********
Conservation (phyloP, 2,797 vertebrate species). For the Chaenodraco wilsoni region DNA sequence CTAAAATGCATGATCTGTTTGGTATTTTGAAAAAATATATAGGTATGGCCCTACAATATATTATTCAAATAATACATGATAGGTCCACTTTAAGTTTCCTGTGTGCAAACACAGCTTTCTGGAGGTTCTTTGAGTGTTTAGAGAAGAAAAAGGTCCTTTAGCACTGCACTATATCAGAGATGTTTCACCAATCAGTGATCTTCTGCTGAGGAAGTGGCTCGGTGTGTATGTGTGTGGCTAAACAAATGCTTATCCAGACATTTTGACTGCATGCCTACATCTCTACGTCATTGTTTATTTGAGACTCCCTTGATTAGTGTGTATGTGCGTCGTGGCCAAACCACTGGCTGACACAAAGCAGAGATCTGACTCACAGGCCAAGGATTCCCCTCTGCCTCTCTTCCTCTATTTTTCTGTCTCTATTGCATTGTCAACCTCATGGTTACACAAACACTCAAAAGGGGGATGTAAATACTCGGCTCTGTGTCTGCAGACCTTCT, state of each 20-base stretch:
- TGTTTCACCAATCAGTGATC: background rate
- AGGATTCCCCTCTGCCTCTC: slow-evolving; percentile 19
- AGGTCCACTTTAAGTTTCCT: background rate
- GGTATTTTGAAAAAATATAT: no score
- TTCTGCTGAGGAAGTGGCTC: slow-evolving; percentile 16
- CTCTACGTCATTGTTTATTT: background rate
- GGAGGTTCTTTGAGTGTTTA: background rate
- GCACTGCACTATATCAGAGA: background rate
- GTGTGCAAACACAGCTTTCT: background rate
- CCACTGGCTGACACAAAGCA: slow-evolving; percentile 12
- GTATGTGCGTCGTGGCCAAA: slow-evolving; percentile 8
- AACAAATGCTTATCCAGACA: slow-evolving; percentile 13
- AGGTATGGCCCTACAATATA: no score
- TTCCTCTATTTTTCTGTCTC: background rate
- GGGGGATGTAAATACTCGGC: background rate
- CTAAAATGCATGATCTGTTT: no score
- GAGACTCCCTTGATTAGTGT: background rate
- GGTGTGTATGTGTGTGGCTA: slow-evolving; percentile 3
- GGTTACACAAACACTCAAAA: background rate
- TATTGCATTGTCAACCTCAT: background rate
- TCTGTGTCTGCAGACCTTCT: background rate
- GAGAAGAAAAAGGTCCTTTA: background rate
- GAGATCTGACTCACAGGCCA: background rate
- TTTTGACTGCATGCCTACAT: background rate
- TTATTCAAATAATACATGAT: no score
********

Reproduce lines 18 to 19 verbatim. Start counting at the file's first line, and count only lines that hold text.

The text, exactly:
- GAGACTCCCTTGATTAGTGT: background rate
- GGTGTGTATGTGTGTGGCTA: slow-evolving; percentile 3